Apparently the latest criticism of Michelle Bachmann is that she gets migraine headaches. That hardly disqualifies someone from high office. After all, Thomas Jefferson suffered from the same ailment.
Meanwhile, Bill's post below points out that "Isabel Sawhill of the Brookings Institution has made a similar case, arguing that a nation whose government has 'most of its budget on automatic pilot and a fifth of its expenses unpaid for' has abandoned 'fiscal democracy.' That is, all of the budgetary decisions that matter were made decades ago when social insurance programs were created."
That reminds me of Jefferson's belief that the earth belongs in usufruct to the living, and "that the dead have neither powers nor rights over it." For one generation to bind another with debts and other obligations to pay is for one set of people to tax another without their consent. According to Mr. Jefferson, that is a version of involuntary servitude. Our entitlement programs are moving close to that line, if it has not already crossed it.
Angelo Codevilla's latest:
His haughty demeanor, his stilted language when off the teleprompter, his cultural likes and dislikes, bespeak an upbringing in an environment at once so upscale and so leftist that it makes him almost a foreigner to ordinary Americans. . . .
Consistent with the Barack Obama we know, however, are his real family, his real upbringing, and his real choices of profession and associates. His mother's parents, who raised him, seem to have been cogs in the U.S. government's well-heeled, well-connected machine for influencing the world, whether openly ("gray influence") or covertly ("black operations"). His mother spent her life and marriages, and birthed her children, working in that machine. For paradigms of young Barack's demeanor, proclivities, opinions, language, and attitudes one need look no further than the persons who ran the institutions that his mother and grandparents served--e.g., the Ford Foundation, the United States Information Agency, and the Central Intelligence Agency--as well as his chosen mentors and colleagues. It is here, with these people and institutions, that one should begin to unravel the unknowns surrounding him. . . .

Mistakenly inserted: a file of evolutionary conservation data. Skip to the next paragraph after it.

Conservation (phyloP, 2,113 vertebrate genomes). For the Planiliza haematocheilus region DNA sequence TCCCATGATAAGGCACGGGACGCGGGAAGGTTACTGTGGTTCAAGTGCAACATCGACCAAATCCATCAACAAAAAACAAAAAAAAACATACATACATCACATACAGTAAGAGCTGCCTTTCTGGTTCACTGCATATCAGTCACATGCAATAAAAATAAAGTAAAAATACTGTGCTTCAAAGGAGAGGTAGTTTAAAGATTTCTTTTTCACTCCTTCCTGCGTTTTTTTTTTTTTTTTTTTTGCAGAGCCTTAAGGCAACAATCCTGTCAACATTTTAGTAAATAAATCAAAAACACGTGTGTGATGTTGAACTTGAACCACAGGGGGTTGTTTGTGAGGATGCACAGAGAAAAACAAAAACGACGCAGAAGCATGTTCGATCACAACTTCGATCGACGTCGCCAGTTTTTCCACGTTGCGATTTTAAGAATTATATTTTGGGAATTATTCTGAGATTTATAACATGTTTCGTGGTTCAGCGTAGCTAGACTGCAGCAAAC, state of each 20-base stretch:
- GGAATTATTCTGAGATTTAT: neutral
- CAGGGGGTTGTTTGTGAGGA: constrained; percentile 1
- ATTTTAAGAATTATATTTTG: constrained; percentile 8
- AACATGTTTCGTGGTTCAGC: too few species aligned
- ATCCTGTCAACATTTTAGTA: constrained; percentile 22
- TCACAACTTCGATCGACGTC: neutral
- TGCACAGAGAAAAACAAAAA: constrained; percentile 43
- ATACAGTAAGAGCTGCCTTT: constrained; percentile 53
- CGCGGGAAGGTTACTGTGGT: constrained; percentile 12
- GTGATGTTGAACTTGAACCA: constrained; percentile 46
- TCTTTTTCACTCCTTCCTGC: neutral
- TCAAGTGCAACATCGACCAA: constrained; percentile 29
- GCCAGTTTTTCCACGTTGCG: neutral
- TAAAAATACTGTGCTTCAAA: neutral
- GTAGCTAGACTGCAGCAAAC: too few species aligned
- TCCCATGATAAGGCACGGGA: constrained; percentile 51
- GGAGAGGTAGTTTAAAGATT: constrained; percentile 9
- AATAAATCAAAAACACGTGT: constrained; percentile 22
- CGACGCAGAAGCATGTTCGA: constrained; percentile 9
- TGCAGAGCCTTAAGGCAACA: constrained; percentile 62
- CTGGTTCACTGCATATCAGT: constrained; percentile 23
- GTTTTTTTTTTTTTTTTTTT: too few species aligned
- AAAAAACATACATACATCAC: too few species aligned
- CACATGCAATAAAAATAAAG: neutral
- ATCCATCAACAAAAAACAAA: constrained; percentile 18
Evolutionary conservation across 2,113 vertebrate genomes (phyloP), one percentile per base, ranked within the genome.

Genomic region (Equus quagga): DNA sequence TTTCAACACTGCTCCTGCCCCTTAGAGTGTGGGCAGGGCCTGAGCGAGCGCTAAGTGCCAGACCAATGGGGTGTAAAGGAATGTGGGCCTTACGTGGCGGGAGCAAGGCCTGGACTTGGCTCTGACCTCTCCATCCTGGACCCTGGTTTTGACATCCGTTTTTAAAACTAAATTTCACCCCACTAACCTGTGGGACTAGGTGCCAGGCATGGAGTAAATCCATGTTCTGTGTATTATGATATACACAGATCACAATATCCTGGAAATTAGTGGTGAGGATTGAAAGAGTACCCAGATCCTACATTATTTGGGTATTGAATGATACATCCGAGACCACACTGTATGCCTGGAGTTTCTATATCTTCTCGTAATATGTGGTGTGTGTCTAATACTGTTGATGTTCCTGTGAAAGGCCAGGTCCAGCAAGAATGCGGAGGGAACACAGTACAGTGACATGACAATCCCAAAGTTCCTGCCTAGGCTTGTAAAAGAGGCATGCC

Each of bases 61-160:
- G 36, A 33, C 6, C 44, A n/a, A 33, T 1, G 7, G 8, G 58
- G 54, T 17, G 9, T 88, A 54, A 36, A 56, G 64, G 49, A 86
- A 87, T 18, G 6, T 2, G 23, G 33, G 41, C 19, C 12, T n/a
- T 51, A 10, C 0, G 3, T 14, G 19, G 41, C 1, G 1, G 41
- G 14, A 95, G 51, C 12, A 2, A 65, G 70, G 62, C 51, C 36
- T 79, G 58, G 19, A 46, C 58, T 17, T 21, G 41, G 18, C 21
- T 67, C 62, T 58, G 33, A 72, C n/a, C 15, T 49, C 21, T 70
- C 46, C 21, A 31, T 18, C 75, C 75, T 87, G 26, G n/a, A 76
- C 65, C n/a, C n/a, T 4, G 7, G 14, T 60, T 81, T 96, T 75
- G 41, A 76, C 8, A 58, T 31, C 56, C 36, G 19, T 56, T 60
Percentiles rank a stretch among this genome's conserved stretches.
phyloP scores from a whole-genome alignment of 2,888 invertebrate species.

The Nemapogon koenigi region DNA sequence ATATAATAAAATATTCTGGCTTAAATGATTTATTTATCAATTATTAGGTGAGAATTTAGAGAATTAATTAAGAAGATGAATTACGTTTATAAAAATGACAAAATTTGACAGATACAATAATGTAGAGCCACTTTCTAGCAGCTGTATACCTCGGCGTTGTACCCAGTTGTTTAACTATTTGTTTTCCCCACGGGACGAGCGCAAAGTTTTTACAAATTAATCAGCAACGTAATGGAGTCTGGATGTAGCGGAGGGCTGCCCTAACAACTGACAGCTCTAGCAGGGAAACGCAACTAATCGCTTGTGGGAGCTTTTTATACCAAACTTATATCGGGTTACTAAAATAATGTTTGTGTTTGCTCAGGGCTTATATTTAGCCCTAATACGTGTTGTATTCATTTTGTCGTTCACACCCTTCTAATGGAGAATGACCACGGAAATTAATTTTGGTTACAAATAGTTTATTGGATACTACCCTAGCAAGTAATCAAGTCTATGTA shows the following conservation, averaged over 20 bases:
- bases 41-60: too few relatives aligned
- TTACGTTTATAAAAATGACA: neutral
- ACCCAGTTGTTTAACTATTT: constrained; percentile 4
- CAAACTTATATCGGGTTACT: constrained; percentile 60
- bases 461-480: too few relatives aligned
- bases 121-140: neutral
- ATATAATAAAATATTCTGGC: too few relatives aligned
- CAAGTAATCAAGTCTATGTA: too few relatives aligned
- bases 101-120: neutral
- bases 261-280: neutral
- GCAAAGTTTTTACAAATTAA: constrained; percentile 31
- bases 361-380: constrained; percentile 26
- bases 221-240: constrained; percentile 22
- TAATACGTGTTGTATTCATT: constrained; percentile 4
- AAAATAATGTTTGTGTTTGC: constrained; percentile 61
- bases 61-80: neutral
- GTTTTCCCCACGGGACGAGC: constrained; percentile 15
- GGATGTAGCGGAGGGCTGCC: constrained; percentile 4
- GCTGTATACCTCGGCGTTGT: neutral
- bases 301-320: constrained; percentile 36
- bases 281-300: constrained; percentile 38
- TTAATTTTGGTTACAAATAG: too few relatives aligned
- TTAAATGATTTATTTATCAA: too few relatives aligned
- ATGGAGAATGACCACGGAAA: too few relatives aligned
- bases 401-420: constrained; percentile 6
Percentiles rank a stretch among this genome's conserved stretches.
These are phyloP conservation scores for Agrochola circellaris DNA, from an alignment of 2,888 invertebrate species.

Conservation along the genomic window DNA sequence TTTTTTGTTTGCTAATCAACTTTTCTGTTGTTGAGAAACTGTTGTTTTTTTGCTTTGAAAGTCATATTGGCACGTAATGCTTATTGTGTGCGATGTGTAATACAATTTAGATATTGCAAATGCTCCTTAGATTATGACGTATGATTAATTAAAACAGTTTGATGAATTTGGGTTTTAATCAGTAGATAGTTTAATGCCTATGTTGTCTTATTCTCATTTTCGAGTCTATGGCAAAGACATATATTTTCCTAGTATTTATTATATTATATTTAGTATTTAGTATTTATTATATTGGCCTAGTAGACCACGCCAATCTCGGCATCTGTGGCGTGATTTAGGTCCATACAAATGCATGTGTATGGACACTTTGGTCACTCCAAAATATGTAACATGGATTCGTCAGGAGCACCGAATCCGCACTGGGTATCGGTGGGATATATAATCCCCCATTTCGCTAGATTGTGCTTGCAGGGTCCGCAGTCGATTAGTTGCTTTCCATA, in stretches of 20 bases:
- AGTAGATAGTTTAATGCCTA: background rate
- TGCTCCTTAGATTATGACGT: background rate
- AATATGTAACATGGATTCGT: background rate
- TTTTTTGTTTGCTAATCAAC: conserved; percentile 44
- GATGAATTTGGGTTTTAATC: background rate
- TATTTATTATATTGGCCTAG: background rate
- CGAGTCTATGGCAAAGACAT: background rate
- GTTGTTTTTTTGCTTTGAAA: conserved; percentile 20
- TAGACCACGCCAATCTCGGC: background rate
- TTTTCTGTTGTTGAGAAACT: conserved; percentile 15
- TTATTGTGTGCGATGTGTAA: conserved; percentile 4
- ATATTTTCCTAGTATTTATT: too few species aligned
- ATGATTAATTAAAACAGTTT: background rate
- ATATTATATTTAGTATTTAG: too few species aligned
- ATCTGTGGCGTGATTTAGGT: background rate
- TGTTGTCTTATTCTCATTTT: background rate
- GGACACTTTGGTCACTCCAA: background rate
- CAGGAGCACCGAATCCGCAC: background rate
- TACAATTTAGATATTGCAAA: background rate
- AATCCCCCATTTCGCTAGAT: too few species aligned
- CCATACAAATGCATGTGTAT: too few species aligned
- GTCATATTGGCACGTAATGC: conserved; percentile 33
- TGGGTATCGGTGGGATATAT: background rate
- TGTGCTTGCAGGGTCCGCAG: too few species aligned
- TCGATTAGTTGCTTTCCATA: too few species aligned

[Barack] Obama [Sr.] was housed at the University of Hawaii's East-West Center facility funded by the Asia Foundation, itself funded by CIA.
Anyone and everyone knew that Barack Obama, Sr., and others like him had been brought to America to be influenced. . . . Ann's second child was born in a marriage to another such person at the East-West Center. The Indonesian government had sent Lolo Soetoro to the East-West Center as a "civilian employee of the Army." . . .
Ann ran a "micro-financing" project, financed by the Ford Foundation, in Indonesia's most vulnerable areas. Supervising the funding at Ford in the late '60s was Peter Geithner, whose son would eventually serve hers as U.S. secretary of the treasury. In addition to the Ford Foundation, the list of her employers is a directory of America's official, semi-official, and clandestine organs of influence: the United States Information Agency, the United States Agency for International Development, the World Bank, the Asian Development Bank. While running a project for five years in Pakistan, she lived in Lahore's Hilton International. Nothing small time, never mind hippyish.
In sum, though the only evidence available is circumstantial, Barack Obama, Jr.'s mother, father, stepfather, grandmother, and grandfather seem to have been well connected, body and soul, with the U.S. government's then extensive and well-financed trans-public-private influence operations.